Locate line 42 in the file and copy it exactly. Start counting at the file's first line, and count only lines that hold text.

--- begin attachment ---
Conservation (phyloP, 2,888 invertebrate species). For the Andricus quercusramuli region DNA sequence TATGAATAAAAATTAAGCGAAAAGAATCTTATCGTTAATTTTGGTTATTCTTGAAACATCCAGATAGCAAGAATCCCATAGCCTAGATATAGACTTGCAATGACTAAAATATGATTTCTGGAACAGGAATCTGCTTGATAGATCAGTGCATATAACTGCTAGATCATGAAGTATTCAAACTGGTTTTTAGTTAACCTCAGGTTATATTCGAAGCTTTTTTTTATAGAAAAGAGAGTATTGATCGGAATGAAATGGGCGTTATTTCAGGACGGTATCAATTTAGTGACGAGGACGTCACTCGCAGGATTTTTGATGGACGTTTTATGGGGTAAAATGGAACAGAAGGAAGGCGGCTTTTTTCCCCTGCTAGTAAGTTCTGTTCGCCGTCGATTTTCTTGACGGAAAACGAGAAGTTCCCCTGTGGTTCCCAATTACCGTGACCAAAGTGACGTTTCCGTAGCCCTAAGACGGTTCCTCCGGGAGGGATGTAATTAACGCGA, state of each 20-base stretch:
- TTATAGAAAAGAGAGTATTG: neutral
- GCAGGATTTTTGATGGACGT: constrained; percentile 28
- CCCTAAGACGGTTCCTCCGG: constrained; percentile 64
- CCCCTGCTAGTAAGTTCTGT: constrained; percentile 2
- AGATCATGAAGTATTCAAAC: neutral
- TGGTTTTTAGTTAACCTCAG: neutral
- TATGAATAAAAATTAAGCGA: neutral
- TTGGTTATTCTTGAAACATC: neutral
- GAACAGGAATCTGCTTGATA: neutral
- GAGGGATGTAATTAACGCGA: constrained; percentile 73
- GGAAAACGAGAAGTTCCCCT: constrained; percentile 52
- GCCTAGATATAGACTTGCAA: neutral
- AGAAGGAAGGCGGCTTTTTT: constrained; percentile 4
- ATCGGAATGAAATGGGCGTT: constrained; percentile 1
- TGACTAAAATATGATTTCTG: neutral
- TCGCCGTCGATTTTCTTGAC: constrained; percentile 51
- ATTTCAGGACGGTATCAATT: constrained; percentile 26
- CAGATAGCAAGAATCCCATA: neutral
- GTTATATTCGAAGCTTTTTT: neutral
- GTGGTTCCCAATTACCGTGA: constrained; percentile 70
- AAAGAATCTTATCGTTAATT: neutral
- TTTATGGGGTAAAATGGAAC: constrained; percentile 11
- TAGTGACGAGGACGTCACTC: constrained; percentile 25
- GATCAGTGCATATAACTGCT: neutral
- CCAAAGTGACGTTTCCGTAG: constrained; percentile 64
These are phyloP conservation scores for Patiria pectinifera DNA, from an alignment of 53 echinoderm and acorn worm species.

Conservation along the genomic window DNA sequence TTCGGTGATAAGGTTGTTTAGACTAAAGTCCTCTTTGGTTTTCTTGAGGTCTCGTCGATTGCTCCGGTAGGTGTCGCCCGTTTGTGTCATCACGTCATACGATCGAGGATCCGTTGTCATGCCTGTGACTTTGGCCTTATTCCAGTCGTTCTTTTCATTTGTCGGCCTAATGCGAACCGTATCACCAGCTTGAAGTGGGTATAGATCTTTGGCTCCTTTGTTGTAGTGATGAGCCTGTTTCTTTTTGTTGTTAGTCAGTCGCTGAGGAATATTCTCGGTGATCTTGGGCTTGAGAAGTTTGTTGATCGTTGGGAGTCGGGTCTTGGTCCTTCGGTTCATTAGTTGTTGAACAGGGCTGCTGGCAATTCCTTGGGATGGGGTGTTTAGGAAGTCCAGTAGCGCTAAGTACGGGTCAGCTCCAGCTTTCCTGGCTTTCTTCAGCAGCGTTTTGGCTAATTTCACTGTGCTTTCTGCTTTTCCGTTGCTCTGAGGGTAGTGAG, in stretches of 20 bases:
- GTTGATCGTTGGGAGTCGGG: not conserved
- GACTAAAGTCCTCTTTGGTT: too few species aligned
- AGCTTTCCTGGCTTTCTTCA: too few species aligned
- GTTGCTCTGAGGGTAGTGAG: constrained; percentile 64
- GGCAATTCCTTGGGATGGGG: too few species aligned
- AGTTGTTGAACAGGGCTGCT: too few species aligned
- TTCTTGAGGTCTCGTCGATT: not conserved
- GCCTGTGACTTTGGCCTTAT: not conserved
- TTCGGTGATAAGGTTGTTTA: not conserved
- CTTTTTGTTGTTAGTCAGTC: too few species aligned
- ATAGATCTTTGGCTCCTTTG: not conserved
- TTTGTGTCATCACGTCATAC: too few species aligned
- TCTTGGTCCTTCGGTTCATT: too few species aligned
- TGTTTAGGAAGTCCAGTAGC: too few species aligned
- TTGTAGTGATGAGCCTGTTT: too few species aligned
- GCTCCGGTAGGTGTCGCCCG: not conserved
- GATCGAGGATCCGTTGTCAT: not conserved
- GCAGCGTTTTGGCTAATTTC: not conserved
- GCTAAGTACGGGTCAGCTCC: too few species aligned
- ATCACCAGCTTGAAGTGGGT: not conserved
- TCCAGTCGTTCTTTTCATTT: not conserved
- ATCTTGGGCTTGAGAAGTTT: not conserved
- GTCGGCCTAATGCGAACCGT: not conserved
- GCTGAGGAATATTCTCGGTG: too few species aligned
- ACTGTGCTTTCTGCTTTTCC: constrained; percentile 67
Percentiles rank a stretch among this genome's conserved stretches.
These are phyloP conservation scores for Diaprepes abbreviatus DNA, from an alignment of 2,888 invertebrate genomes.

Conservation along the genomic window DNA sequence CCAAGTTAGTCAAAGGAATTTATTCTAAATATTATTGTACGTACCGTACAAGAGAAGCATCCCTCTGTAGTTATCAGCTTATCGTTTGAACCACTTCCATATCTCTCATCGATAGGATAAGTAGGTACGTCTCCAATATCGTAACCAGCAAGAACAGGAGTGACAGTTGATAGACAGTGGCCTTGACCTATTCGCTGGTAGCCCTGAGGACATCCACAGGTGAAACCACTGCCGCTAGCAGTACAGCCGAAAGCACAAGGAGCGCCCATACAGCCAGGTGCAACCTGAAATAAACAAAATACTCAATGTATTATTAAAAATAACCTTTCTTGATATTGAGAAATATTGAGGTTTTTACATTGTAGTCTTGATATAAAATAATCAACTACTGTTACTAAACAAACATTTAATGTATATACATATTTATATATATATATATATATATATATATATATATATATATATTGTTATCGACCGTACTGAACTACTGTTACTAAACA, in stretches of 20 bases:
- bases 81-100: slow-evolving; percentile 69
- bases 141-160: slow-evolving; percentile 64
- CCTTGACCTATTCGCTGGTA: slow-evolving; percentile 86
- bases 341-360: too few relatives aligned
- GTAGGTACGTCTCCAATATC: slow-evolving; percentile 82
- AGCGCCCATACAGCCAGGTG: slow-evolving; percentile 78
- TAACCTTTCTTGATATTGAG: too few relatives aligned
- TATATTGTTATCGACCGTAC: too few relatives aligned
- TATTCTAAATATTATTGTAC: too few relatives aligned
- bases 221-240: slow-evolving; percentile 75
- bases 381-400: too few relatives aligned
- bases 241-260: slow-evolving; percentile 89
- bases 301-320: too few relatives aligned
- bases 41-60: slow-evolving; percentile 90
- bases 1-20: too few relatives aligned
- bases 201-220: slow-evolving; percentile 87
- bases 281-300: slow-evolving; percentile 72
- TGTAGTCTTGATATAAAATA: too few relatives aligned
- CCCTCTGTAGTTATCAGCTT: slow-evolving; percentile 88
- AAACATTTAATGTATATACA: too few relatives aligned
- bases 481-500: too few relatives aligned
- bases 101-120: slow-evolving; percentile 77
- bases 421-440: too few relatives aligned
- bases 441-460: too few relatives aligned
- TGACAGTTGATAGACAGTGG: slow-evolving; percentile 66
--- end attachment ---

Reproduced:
- TGTTTAGGAAGTCCAGTAGC: too few species aligned